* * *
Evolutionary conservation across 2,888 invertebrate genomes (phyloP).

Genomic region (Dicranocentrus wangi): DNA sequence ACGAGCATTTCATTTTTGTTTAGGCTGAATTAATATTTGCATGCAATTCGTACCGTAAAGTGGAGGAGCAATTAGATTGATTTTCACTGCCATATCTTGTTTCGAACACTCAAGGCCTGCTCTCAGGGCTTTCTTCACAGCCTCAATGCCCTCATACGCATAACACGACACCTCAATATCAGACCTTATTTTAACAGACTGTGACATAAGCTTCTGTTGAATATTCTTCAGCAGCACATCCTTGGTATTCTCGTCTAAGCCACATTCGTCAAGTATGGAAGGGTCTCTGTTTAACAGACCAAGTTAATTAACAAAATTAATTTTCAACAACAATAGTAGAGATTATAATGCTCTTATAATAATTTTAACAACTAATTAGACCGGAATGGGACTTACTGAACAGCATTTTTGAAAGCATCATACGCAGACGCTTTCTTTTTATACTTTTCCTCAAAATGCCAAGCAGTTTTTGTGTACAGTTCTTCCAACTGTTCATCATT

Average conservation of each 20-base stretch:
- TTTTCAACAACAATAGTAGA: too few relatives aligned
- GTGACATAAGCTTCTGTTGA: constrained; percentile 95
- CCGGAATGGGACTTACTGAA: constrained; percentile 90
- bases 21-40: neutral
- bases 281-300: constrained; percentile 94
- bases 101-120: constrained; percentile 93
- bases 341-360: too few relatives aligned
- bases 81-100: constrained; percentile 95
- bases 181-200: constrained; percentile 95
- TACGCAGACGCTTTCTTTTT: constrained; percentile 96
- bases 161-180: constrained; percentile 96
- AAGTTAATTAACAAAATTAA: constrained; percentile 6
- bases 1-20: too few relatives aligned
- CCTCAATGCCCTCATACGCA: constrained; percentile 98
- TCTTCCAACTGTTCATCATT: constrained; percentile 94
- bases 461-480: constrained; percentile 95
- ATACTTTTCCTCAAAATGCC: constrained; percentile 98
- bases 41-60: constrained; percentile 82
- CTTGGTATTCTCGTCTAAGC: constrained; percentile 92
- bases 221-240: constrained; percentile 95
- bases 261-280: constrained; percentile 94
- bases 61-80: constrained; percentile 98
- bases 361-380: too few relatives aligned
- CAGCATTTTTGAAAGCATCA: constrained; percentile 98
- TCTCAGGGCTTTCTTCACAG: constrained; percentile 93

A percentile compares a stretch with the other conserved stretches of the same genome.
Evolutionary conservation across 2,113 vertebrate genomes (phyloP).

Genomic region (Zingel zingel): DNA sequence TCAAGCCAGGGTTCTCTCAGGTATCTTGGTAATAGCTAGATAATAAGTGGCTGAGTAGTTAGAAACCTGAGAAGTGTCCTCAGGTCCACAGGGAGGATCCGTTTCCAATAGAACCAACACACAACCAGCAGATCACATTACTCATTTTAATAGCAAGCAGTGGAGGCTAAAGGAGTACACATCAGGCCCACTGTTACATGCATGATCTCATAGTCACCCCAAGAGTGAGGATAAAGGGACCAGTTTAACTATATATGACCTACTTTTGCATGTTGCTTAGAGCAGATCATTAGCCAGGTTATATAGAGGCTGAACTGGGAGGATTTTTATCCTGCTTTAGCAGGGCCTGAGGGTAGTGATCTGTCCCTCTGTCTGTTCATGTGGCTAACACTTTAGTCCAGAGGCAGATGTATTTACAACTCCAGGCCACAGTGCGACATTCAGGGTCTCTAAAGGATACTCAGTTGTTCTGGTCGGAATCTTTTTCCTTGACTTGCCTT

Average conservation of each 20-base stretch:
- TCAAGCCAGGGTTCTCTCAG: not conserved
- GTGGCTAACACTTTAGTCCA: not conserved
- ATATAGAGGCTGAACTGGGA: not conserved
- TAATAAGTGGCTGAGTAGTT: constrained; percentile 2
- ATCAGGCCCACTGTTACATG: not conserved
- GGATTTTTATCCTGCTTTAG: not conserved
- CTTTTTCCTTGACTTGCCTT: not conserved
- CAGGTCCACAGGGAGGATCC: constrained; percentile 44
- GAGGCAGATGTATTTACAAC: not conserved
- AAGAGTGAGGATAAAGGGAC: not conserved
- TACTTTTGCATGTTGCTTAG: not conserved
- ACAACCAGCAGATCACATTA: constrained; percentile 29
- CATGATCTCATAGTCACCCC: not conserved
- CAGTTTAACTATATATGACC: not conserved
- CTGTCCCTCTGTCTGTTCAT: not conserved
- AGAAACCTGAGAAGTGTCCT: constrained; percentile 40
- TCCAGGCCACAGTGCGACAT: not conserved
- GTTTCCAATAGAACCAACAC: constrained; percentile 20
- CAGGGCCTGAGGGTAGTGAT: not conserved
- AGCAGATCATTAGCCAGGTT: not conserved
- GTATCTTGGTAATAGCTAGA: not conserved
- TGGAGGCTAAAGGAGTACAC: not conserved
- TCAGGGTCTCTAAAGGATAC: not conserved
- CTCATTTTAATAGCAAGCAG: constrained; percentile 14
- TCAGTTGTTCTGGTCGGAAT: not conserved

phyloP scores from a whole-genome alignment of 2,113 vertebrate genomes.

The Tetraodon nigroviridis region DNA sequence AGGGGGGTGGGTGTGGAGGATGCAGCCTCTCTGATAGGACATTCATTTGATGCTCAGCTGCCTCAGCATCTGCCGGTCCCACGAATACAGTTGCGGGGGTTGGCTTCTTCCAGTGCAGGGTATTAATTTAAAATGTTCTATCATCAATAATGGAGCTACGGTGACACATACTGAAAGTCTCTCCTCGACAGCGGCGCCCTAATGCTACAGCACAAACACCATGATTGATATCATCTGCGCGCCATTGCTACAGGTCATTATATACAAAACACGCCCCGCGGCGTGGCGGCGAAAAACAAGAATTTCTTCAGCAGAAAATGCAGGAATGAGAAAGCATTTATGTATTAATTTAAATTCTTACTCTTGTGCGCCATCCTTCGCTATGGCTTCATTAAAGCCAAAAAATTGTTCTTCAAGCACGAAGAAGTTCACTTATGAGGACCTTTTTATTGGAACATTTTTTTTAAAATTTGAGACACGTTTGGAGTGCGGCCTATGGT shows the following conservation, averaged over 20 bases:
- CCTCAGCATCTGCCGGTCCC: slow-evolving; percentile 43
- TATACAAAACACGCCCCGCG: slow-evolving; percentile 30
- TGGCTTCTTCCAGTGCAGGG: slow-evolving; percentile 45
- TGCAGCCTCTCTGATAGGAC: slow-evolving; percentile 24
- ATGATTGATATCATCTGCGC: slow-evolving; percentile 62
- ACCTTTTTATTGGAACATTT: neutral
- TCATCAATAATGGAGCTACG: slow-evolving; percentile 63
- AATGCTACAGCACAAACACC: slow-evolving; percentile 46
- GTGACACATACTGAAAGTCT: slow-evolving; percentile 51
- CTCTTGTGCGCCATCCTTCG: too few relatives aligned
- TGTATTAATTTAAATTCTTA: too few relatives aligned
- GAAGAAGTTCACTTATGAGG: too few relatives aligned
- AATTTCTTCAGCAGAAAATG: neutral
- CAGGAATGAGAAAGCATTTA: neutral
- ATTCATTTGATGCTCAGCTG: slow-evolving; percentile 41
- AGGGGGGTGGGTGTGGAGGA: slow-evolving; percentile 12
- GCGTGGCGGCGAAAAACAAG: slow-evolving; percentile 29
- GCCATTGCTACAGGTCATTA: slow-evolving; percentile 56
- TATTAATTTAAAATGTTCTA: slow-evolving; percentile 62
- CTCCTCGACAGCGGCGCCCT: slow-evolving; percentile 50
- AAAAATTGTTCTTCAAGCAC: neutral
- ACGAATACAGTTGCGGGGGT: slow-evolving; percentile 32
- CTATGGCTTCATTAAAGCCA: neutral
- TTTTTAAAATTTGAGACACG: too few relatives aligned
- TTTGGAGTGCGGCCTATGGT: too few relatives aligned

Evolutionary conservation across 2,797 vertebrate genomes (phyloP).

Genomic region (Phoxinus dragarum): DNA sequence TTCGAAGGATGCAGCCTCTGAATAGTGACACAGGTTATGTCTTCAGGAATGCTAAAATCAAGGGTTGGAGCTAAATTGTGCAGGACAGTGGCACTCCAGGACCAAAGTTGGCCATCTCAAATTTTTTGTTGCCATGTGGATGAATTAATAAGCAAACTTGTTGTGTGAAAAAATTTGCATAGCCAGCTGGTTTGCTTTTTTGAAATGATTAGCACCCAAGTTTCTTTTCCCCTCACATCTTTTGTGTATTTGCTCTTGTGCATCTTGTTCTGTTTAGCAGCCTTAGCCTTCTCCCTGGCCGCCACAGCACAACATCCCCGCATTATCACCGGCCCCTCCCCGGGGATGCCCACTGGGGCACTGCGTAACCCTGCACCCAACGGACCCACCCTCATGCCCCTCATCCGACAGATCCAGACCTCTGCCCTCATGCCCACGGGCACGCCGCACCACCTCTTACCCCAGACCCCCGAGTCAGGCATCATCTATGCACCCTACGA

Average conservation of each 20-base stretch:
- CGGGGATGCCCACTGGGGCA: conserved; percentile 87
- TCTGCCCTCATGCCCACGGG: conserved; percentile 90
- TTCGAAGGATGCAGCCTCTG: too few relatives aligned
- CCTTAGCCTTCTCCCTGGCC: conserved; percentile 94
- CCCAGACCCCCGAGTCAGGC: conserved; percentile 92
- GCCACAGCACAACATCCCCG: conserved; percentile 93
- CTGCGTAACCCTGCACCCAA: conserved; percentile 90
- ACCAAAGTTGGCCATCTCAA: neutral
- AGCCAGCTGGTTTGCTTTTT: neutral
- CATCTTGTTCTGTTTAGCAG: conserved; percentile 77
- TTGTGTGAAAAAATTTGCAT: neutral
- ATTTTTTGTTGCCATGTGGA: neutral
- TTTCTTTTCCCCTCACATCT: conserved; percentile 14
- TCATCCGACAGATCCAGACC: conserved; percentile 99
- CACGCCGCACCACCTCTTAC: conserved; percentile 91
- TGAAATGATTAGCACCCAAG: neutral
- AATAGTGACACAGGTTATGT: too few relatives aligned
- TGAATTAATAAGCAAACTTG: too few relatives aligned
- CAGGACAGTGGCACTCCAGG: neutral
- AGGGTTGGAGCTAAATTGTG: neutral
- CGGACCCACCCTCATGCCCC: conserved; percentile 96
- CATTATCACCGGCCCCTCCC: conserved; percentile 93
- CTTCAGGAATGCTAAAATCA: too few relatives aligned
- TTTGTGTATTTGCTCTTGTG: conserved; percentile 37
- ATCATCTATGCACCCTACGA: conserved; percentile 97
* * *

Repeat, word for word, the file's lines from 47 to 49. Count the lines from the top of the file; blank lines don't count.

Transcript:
- CTGTCCCTCTGTCTGTTCAT: not conserved
- AGAAACCTGAGAAGTGTCCT: constrained; percentile 40
- TCCAGGCCACAGTGCGACAT: not conserved